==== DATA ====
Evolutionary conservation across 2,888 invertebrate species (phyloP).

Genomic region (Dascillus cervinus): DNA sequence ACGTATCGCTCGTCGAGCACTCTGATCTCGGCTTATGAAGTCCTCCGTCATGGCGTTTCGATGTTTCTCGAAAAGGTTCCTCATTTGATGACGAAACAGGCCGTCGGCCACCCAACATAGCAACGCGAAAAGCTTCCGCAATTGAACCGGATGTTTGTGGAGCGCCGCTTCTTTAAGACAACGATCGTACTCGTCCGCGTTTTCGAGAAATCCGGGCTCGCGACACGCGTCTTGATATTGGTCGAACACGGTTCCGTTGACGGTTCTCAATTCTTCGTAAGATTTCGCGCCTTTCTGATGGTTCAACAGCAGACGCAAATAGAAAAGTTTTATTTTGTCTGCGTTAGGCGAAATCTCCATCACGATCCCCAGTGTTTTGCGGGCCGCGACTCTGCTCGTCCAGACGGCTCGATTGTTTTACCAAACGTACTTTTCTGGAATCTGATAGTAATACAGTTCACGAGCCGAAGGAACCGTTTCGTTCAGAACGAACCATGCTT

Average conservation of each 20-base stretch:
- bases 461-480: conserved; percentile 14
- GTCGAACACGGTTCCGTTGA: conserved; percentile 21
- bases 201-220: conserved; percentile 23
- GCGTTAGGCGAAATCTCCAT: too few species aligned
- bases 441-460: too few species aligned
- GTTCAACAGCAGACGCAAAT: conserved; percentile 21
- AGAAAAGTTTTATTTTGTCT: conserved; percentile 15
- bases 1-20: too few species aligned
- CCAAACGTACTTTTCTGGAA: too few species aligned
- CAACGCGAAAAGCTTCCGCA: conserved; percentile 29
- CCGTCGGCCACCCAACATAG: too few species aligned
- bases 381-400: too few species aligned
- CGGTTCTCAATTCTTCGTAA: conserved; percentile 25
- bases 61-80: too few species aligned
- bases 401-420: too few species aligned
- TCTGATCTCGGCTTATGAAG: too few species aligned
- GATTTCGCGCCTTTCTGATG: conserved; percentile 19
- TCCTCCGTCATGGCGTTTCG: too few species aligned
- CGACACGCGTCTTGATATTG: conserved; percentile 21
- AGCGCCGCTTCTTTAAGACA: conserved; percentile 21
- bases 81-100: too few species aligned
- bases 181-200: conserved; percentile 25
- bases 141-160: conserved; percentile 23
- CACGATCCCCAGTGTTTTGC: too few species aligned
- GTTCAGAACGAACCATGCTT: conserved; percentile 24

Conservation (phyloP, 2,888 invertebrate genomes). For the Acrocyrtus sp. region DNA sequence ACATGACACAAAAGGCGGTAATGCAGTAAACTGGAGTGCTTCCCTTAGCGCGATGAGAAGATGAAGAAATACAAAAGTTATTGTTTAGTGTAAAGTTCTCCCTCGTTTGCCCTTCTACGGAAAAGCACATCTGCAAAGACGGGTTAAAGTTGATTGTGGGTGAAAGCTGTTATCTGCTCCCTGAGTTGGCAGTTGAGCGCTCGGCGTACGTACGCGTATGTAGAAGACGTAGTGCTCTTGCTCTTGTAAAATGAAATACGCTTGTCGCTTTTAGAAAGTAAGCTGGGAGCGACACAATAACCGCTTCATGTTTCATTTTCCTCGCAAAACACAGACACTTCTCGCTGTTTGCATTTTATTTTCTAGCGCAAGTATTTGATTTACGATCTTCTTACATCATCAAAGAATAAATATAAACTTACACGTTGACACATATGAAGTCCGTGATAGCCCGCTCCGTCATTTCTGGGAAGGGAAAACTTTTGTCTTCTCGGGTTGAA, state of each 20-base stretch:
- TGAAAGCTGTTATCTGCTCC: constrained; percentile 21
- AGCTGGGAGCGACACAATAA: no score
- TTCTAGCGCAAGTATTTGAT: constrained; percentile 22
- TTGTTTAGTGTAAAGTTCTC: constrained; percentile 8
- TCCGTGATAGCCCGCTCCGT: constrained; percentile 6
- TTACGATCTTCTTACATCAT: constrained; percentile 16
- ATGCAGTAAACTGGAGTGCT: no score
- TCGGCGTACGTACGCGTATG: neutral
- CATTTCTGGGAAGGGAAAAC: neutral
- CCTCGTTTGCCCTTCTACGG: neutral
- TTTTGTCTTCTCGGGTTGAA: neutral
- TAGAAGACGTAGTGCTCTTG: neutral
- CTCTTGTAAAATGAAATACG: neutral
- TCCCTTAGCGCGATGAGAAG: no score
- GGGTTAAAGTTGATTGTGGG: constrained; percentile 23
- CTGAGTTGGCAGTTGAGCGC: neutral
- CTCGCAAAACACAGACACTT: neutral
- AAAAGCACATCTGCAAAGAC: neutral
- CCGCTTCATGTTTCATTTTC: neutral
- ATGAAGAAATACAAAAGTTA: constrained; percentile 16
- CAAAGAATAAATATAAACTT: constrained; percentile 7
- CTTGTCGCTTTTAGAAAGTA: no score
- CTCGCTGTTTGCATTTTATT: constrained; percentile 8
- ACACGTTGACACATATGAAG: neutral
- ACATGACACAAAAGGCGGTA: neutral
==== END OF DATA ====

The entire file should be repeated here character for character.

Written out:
Evolutionary conservation across 2,888 invertebrate species (phyloP).

Genomic region (Dascillus cervinus): DNA sequence ACGTATCGCTCGTCGAGCACTCTGATCTCGGCTTATGAAGTCCTCCGTCATGGCGTTTCGATGTTTCTCGAAAAGGTTCCTCATTTGATGACGAAACAGGCCGTCGGCCACCCAACATAGCAACGCGAAAAGCTTCCGCAATTGAACCGGATGTTTGTGGAGCGCCGCTTCTTTAAGACAACGATCGTACTCGTCCGCGTTTTCGAGAAATCCGGGCTCGCGACACGCGTCTTGATATTGGTCGAACACGGTTCCGTTGACGGTTCTCAATTCTTCGTAAGATTTCGCGCCTTTCTGATGGTTCAACAGCAGACGCAAATAGAAAAGTTTTATTTTGTCTGCGTTAGGCGAAATCTCCATCACGATCCCCAGTGTTTTGCGGGCCGCGACTCTGCTCGTCCAGACGGCTCGATTGTTTTACCAAACGTACTTTTCTGGAATCTGATAGTAATACAGTTCACGAGCCGAAGGAACCGTTTCGTTCAGAACGAACCATGCTT

Average conservation of each 20-base stretch:
- bases 461-480: conserved; percentile 14
- GTCGAACACGGTTCCGTTGA: conserved; percentile 21
- bases 201-220: conserved; percentile 23
- GCGTTAGGCGAAATCTCCAT: too few species aligned
- bases 441-460: too few species aligned
- GTTCAACAGCAGACGCAAAT: conserved; percentile 21
- AGAAAAGTTTTATTTTGTCT: conserved; percentile 15
- bases 1-20: too few species aligned
- CCAAACGTACTTTTCTGGAA: too few species aligned
- CAACGCGAAAAGCTTCCGCA: conserved; percentile 29
- CCGTCGGCCACCCAACATAG: too few species aligned
- bases 381-400: too few species aligned
- CGGTTCTCAATTCTTCGTAA: conserved; percentile 25
- bases 61-80: too few species aligned
- bases 401-420: too few species aligned
- TCTGATCTCGGCTTATGAAG: too few species aligned
- GATTTCGCGCCTTTCTGATG: conserved; percentile 19
- TCCTCCGTCATGGCGTTTCG: too few species aligned
- CGACACGCGTCTTGATATTG: conserved; percentile 21
- AGCGCCGCTTCTTTAAGACA: conserved; percentile 21
- bases 81-100: too few species aligned
- bases 181-200: conserved; percentile 25
- bases 141-160: conserved; percentile 23
- CACGATCCCCAGTGTTTTGC: too few species aligned
- GTTCAGAACGAACCATGCTT: conserved; percentile 24

Conservation (phyloP, 2,888 invertebrate genomes). For the Acrocyrtus sp. region DNA sequence ACATGACACAAAAGGCGGTAATGCAGTAAACTGGAGTGCTTCCCTTAGCGCGATGAGAAGATGAAGAAATACAAAAGTTATTGTTTAGTGTAAAGTTCTCCCTCGTTTGCCCTTCTACGGAAAAGCACATCTGCAAAGACGGGTTAAAGTTGATTGTGGGTGAAAGCTGTTATCTGCTCCCTGAGTTGGCAGTTGAGCGCTCGGCGTACGTACGCGTATGTAGAAGACGTAGTGCTCTTGCTCTTGTAAAATGAAATACGCTTGTCGCTTTTAGAAAGTAAGCTGGGAGCGACACAATAACCGCTTCATGTTTCATTTTCCTCGCAAAACACAGACACTTCTCGCTGTTTGCATTTTATTTTCTAGCGCAAGTATTTGATTTACGATCTTCTTACATCATCAAAGAATAAATATAAACTTACACGTTGACACATATGAAGTCCGTGATAGCCCGCTCCGTCATTTCTGGGAAGGGAAAACTTTTGTCTTCTCGGGTTGAA, state of each 20-base stretch:
- TGAAAGCTGTTATCTGCTCC: constrained; percentile 21
- AGCTGGGAGCGACACAATAA: no score
- TTCTAGCGCAAGTATTTGAT: constrained; percentile 22
- TTGTTTAGTGTAAAGTTCTC: constrained; percentile 8
- TCCGTGATAGCCCGCTCCGT: constrained; percentile 6
- TTACGATCTTCTTACATCAT: constrained; percentile 16
- ATGCAGTAAACTGGAGTGCT: no score
- TCGGCGTACGTACGCGTATG: neutral
- CATTTCTGGGAAGGGAAAAC: neutral
- CCTCGTTTGCCCTTCTACGG: neutral
- TTTTGTCTTCTCGGGTTGAA: neutral
- TAGAAGACGTAGTGCTCTTG: neutral
- CTCTTGTAAAATGAAATACG: neutral
- TCCCTTAGCGCGATGAGAAG: no score
- GGGTTAAAGTTGATTGTGGG: constrained; percentile 23
- CTGAGTTGGCAGTTGAGCGC: neutral
- CTCGCAAAACACAGACACTT: neutral
- AAAAGCACATCTGCAAAGAC: neutral
- CCGCTTCATGTTTCATTTTC: neutral
- ATGAAGAAATACAAAAGTTA: constrained; percentile 16
- CAAAGAATAAATATAAACTT: constrained; percentile 7
- CTTGTCGCTTTTAGAAAGTA: no score
- CTCGCTGTTTGCATTTTATT: constrained; percentile 8
- ACACGTTGACACATATGAAG: neutral
- ACATGACACAAAAGGCGGTA: neutral